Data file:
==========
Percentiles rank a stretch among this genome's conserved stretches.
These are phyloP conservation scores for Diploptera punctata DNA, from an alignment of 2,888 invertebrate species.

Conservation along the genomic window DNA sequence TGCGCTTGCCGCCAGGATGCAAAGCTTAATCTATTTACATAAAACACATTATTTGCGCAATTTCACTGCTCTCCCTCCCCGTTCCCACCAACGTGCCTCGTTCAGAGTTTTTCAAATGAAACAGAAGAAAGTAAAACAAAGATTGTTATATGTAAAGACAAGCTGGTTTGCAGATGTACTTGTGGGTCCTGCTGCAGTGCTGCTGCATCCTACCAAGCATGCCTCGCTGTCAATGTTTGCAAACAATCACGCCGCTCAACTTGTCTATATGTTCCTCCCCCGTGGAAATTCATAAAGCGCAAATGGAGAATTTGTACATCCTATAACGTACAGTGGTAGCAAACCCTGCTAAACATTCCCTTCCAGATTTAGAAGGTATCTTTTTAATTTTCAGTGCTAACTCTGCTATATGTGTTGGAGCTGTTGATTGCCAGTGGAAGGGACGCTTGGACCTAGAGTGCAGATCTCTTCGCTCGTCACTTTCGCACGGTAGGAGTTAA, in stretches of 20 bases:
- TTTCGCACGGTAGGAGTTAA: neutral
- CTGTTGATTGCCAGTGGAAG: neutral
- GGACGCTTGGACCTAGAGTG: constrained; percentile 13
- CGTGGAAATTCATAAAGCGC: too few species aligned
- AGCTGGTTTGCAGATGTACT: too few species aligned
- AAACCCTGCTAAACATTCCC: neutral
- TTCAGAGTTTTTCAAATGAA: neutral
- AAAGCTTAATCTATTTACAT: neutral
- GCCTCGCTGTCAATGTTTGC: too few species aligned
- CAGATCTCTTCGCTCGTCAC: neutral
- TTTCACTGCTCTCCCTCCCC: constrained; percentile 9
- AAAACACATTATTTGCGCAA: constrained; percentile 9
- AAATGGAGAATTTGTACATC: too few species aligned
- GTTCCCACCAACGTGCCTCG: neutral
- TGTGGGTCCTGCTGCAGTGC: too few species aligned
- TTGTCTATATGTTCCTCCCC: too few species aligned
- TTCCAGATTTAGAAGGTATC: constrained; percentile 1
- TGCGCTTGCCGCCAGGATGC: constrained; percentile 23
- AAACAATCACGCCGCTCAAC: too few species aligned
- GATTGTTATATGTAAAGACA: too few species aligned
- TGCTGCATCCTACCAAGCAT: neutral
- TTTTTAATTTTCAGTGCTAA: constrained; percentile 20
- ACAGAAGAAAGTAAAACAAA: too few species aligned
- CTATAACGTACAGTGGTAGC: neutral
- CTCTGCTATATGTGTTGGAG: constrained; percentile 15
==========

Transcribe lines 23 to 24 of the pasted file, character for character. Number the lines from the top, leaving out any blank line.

- GATTGTTATATGTAAAGACA: too few species aligned
- TGCTGCATCCTACCAAGCAT: neutral